Recipe

Elderflower and Loquat Daiquiri

Elderflower and Loquat Daiquiri

People often say that Los Angeles doesn’t have seasons. It’s true that we don’t experience the conspicuous cycle of spring-summer-fall-winter. But by slowing down, taking walks, and paying attention, I’ve come to cherish the rhythm of our micro-seasons and the fleeting moments of sensory experience they offer. For a couple of weeks in February I spend as much time as possible inhaling the sweet-scented citrus blossoms and pink jasmine, while in May I marvel at the explosion of purple jacaranda flowers before they descend onto the pavement.

Right now we’re in the midst of two fantastically overlapping seasons: the elder trees are covered in creamy blooms and the loquat fruits are ripening into juicy golden orbs. Which means my kitchen is filled with an intoxicatingly fragrant vat of steeping elderflower cordial, the beginnings of an elderflower liqueur, and 25 pounds of loquats plucked from our cousins’ tree. It seemed only natural to celebrate this moment and combine these flowers and fruits in the form of a cocktail.

Elderflower and Loquat Daiquiri

Fresh loquats and elderflower liqueur make excellent partners; both have a delicate yet complex flavor that brings to mind flowers and citrus, as well as fruits like peach, pear, lychee, passion fruit, and grape. (There are 800 loquat cultivars so flavors vary!) Because my elderflower liqueur is not yet ready, for this recipe I used St-Germain. Some years I make small batch of homemade elderflower liqueur if I have extra blossoms leftover from another project. (Hank Shaw has a nice liqueur recipe.) However, my homemade bottle rarely lasts very long and St-Germain is so reliably exquisite that I’m just as happy to use that.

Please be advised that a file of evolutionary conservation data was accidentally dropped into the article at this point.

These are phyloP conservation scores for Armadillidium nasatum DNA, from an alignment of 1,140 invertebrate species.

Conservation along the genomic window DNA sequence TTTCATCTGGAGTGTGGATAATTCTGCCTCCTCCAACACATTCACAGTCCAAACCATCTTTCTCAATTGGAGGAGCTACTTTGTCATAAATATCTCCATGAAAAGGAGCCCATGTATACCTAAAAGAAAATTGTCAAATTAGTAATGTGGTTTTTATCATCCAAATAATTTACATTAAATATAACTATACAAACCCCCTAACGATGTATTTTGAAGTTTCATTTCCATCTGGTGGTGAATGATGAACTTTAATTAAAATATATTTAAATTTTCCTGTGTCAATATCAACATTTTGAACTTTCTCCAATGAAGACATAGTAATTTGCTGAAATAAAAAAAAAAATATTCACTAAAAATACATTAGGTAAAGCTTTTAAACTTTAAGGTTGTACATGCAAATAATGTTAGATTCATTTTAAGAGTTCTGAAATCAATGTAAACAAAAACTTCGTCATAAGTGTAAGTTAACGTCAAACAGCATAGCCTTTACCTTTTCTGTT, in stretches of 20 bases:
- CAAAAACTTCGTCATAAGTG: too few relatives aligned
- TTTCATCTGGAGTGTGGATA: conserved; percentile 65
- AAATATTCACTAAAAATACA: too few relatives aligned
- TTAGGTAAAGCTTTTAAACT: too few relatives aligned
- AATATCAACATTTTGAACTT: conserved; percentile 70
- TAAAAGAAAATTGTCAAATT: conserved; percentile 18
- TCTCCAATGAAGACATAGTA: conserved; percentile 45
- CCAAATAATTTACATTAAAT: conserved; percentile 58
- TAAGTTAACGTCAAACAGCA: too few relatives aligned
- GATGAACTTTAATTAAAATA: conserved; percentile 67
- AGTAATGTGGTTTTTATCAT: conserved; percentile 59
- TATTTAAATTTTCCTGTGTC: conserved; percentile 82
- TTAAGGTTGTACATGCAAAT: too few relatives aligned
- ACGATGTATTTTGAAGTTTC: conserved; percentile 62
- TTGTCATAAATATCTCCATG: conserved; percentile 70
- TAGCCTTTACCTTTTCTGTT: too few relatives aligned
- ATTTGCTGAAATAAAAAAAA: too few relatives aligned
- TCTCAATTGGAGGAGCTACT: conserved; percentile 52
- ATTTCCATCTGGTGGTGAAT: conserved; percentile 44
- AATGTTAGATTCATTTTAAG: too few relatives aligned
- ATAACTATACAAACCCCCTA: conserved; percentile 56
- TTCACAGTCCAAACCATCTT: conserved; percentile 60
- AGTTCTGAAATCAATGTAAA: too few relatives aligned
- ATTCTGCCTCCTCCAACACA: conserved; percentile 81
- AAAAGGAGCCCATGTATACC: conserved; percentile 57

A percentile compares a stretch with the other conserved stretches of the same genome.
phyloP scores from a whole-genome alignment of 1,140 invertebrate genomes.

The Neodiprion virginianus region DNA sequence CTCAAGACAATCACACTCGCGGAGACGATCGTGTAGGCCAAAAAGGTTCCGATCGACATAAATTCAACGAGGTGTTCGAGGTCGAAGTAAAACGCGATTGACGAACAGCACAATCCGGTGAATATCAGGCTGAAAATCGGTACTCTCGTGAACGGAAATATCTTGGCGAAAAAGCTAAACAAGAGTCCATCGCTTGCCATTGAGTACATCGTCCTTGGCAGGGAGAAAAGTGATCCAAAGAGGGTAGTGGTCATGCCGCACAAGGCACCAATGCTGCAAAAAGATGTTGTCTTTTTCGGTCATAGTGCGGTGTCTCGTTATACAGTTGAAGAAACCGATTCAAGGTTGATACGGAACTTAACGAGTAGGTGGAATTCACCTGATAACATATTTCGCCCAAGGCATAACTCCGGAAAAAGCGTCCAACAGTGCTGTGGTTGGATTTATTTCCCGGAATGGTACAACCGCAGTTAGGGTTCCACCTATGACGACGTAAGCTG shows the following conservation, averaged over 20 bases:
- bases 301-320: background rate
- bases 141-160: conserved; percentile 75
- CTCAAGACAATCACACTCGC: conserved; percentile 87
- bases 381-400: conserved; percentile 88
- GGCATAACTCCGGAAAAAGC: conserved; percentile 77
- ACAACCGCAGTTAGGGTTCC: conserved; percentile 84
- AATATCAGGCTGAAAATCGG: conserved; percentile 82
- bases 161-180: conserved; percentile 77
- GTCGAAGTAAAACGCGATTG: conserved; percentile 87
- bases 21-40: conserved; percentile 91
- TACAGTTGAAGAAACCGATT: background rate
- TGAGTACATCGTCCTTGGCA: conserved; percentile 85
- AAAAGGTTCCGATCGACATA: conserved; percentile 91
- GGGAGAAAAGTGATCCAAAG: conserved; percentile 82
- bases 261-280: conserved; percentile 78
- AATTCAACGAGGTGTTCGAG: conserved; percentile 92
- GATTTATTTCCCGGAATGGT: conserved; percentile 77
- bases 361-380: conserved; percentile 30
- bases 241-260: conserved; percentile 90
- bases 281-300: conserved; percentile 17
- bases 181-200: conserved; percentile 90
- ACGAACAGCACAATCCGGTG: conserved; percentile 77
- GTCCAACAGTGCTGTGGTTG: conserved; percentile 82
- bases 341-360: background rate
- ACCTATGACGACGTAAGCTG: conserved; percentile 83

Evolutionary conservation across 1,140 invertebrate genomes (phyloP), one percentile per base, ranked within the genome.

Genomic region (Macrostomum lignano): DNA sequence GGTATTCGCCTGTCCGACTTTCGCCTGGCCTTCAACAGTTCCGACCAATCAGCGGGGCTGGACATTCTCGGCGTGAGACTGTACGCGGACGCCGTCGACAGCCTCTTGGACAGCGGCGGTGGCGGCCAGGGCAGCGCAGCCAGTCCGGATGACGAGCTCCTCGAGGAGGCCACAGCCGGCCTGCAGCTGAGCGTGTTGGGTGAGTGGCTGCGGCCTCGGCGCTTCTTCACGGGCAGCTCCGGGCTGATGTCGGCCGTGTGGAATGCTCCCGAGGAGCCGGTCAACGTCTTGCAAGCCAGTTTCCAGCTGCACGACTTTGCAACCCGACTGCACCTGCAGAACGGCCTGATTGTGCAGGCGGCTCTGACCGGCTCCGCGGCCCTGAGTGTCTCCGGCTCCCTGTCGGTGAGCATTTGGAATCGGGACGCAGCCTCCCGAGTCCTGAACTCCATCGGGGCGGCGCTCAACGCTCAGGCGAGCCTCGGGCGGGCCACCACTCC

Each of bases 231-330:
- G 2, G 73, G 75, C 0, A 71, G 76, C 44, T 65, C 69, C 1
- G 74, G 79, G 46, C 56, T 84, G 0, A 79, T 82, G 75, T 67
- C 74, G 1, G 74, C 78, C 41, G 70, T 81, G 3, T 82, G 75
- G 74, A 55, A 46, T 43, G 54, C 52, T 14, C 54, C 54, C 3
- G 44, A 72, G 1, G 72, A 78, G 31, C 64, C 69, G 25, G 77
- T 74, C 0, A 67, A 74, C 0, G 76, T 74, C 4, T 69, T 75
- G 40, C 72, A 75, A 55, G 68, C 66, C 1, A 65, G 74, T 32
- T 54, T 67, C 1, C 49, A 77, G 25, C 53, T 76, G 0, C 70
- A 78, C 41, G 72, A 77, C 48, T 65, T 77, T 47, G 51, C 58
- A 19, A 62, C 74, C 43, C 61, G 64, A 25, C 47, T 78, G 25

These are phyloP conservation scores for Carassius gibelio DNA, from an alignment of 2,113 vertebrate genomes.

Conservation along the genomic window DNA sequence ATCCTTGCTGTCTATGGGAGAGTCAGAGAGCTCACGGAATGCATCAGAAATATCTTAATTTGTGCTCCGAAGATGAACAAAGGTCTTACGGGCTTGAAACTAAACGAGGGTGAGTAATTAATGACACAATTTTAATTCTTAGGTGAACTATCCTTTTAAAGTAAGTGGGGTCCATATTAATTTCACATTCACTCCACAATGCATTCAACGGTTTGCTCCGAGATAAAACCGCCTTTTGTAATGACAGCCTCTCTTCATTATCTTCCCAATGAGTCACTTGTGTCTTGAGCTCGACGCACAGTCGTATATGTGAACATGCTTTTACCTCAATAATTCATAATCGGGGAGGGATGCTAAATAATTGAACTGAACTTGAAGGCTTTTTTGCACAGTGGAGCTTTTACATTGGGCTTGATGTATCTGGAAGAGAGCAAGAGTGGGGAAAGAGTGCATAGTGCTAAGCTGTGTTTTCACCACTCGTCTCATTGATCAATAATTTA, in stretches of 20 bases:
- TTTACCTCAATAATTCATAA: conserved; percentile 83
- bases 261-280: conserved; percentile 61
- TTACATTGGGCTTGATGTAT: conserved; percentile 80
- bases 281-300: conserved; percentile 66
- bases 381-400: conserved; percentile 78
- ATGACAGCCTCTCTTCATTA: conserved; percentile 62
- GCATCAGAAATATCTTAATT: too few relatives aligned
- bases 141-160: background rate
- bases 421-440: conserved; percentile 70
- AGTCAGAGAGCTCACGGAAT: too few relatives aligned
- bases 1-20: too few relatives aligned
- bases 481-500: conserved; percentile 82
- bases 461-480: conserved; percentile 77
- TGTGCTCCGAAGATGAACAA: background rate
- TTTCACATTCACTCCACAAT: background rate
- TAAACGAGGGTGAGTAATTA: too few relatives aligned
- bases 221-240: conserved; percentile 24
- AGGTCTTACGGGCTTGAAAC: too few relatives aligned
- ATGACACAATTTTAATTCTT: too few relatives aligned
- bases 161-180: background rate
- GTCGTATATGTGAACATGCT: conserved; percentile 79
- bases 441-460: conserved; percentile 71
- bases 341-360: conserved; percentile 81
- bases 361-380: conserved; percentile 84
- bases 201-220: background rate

Some good resources for identifying and foraging loquats:
Foraging Texas
Purdue University

For those of you who don’t have access to loquats, you might bookmark this recipe for later in the summer when you can substitute a small peach.

Elderflower and Loquat Daiquiri

3 to 6 loquats, depending on size
1/2 ounce fresh lime juice (see Note)
2 dashes orange bitters
3/4 ounce elderflower liqueur, such as St-Germain
2 ounces white rum
Small loquat, for garnish

Cut the loquats in half; remove and discard the seeds. Muddle the loquat halves and lime juice in the bottom of a cocktail shaker. Add the bitters, elderflower liqueur, and rum. Fill the shaker with ice and shake vigorously. Fine strain into a chilled cocktail glass. To garnish, cut a small slit into the loquat and perch it on the rim of the glass.

• Note: Depending on how sweet or sour your loquats are, you may want to adjust the amount of lime juice to strike the right balance for your tastes.

• Variation: To make a fizzy drink, strain the cocktail into an ice-filled highball glass. Top with club soda and garnish.

Makes 1 drink


p.s. If you’re in the LA area and want to learn how to use elderflowers and loquats for food, drinks, and herbal medicine, I have two upcoming workshops for you:

• April 11th I’m teaching a Wildcrafting with Elderflowers class with my friend Rebecca Altman from Kings Road Apothecary. We’ll feed you elderflower cocktails and cake and, more importantly, you’ll come away with a deep understanding of how to gather and use elderflowers for pleasure and healing.